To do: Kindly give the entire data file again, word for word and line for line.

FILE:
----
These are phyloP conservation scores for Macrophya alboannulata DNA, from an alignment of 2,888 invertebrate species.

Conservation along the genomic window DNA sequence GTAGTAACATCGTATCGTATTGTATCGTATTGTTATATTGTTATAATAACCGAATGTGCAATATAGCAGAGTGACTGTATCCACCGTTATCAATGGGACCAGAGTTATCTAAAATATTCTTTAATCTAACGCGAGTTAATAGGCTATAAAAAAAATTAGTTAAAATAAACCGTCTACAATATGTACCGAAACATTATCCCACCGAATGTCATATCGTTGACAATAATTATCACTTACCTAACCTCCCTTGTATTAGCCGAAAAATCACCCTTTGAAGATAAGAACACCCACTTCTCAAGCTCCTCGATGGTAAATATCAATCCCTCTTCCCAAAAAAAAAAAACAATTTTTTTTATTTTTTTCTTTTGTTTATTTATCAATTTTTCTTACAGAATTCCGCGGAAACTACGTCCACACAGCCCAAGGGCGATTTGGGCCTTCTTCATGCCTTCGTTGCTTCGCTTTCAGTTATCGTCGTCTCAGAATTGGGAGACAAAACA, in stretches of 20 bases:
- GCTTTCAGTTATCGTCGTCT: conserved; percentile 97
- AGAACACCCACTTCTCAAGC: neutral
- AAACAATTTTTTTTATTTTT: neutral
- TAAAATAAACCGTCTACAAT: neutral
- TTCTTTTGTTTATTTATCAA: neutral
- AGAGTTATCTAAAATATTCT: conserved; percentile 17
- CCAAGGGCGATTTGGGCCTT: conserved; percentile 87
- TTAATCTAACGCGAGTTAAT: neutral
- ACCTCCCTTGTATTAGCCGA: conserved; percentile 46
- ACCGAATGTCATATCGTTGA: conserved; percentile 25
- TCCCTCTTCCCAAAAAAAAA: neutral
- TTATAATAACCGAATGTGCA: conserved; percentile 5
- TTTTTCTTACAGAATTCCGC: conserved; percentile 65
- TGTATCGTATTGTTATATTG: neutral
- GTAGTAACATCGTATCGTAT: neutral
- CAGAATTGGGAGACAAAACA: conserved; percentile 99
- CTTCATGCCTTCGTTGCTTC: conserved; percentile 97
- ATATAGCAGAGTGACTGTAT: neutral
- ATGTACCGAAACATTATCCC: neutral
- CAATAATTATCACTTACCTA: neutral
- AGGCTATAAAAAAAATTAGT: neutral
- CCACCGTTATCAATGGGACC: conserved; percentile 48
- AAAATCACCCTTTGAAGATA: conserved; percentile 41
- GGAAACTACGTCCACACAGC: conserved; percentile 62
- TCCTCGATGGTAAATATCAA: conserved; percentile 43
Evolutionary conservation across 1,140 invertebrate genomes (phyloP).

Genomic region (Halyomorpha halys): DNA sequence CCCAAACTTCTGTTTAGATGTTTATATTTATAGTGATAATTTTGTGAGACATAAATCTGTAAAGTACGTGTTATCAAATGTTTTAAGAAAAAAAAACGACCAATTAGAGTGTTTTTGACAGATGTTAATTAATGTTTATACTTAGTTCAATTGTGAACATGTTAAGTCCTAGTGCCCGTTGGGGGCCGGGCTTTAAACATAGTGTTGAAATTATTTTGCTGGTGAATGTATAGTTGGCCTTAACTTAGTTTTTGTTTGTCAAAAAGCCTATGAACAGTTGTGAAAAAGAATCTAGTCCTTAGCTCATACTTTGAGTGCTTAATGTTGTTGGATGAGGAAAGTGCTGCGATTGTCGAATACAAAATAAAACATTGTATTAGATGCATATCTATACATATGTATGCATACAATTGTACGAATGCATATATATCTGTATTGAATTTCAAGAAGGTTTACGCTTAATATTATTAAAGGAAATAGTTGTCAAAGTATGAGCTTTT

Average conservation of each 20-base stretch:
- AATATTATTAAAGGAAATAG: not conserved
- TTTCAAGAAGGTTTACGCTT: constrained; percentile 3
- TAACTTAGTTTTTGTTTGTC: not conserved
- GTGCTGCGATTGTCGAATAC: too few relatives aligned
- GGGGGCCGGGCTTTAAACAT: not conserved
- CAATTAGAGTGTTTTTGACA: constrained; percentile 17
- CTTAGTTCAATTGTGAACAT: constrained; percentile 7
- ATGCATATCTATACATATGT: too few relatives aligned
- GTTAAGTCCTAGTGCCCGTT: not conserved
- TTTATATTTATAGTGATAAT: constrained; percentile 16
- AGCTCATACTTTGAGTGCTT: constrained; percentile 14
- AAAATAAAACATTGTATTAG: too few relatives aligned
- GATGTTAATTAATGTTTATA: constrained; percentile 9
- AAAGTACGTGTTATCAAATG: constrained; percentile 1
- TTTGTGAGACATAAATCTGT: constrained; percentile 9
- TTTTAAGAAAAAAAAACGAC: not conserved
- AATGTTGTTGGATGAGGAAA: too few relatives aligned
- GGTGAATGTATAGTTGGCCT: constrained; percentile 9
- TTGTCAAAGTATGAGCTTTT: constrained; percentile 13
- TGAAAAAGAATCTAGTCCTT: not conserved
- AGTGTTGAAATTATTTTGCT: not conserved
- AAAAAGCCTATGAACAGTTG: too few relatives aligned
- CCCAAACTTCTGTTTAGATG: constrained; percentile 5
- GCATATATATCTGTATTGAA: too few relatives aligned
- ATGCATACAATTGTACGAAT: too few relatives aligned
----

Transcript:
These are phyloP conservation scores for Macrophya alboannulata DNA, from an alignment of 2,888 invertebrate species.

Conservation along the genomic window DNA sequence GTAGTAACATCGTATCGTATTGTATCGTATTGTTATATTGTTATAATAACCGAATGTGCAATATAGCAGAGTGACTGTATCCACCGTTATCAATGGGACCAGAGTTATCTAAAATATTCTTTAATCTAACGCGAGTTAATAGGCTATAAAAAAAATTAGTTAAAATAAACCGTCTACAATATGTACCGAAACATTATCCCACCGAATGTCATATCGTTGACAATAATTATCACTTACCTAACCTCCCTTGTATTAGCCGAAAAATCACCCTTTGAAGATAAGAACACCCACTTCTCAAGCTCCTCGATGGTAAATATCAATCCCTCTTCCCAAAAAAAAAAAACAATTTTTTTTATTTTTTTCTTTTGTTTATTTATCAATTTTTCTTACAGAATTCCGCGGAAACTACGTCCACACAGCCCAAGGGCGATTTGGGCCTTCTTCATGCCTTCGTTGCTTCGCTTTCAGTTATCGTCGTCTCAGAATTGGGAGACAAAACA, in stretches of 20 bases:
- GCTTTCAGTTATCGTCGTCT: conserved; percentile 97
- AGAACACCCACTTCTCAAGC: neutral
- AAACAATTTTTTTTATTTTT: neutral
- TAAAATAAACCGTCTACAAT: neutral
- TTCTTTTGTTTATTTATCAA: neutral
- AGAGTTATCTAAAATATTCT: conserved; percentile 17
- CCAAGGGCGATTTGGGCCTT: conserved; percentile 87
- TTAATCTAACGCGAGTTAAT: neutral
- ACCTCCCTTGTATTAGCCGA: conserved; percentile 46
- ACCGAATGTCATATCGTTGA: conserved; percentile 25
- TCCCTCTTCCCAAAAAAAAA: neutral
- TTATAATAACCGAATGTGCA: conserved; percentile 5
- TTTTTCTTACAGAATTCCGC: conserved; percentile 65
- TGTATCGTATTGTTATATTG: neutral
- GTAGTAACATCGTATCGTAT: neutral
- CAGAATTGGGAGACAAAACA: conserved; percentile 99
- CTTCATGCCTTCGTTGCTTC: conserved; percentile 97
- ATATAGCAGAGTGACTGTAT: neutral
- ATGTACCGAAACATTATCCC: neutral
- CAATAATTATCACTTACCTA: neutral
- AGGCTATAAAAAAAATTAGT: neutral
- CCACCGTTATCAATGGGACC: conserved; percentile 48
- AAAATCACCCTTTGAAGATA: conserved; percentile 41
- GGAAACTACGTCCACACAGC: conserved; percentile 62
- TCCTCGATGGTAAATATCAA: conserved; percentile 43
Evolutionary conservation across 1,140 invertebrate genomes (phyloP).

Genomic region (Halyomorpha halys): DNA sequence CCCAAACTTCTGTTTAGATGTTTATATTTATAGTGATAATTTTGTGAGACATAAATCTGTAAAGTACGTGTTATCAAATGTTTTAAGAAAAAAAAACGACCAATTAGAGTGTTTTTGACAGATGTTAATTAATGTTTATACTTAGTTCAATTGTGAACATGTTAAGTCCTAGTGCCCGTTGGGGGCCGGGCTTTAAACATAGTGTTGAAATTATTTTGCTGGTGAATGTATAGTTGGCCTTAACTTAGTTTTTGTTTGTCAAAAAGCCTATGAACAGTTGTGAAAAAGAATCTAGTCCTTAGCTCATACTTTGAGTGCTTAATGTTGTTGGATGAGGAAAGTGCTGCGATTGTCGAATACAAAATAAAACATTGTATTAGATGCATATCTATACATATGTATGCATACAATTGTACGAATGCATATATATCTGTATTGAATTTCAAGAAGGTTTACGCTTAATATTATTAAAGGAAATAGTTGTCAAAGTATGAGCTTTT

Average conservation of each 20-base stretch:
- AATATTATTAAAGGAAATAG: not conserved
- TTTCAAGAAGGTTTACGCTT: constrained; percentile 3
- TAACTTAGTTTTTGTTTGTC: not conserved
- GTGCTGCGATTGTCGAATAC: too few relatives aligned
- GGGGGCCGGGCTTTAAACAT: not conserved
- CAATTAGAGTGTTTTTGACA: constrained; percentile 17
- CTTAGTTCAATTGTGAACAT: constrained; percentile 7
- ATGCATATCTATACATATGT: too few relatives aligned
- GTTAAGTCCTAGTGCCCGTT: not conserved
- TTTATATTTATAGTGATAAT: constrained; percentile 16
- AGCTCATACTTTGAGTGCTT: constrained; percentile 14
- AAAATAAAACATTGTATTAG: too few relatives aligned
- GATGTTAATTAATGTTTATA: constrained; percentile 9
- AAAGTACGTGTTATCAAATG: constrained; percentile 1
- TTTGTGAGACATAAATCTGT: constrained; percentile 9
- TTTTAAGAAAAAAAAACGAC: not conserved
- AATGTTGTTGGATGAGGAAA: too few relatives aligned
- GGTGAATGTATAGTTGGCCT: constrained; percentile 9
- TTGTCAAAGTATGAGCTTTT: constrained; percentile 13
- TGAAAAAGAATCTAGTCCTT: not conserved
- AGTGTTGAAATTATTTTGCT: not conserved
- AAAAAGCCTATGAACAGTTG: too few relatives aligned
- CCCAAACTTCTGTTTAGATG: constrained; percentile 5
- GCATATATATCTGTATTGAA: too few relatives aligned
- ATGCATACAATTGTACGAAT: too few relatives aligned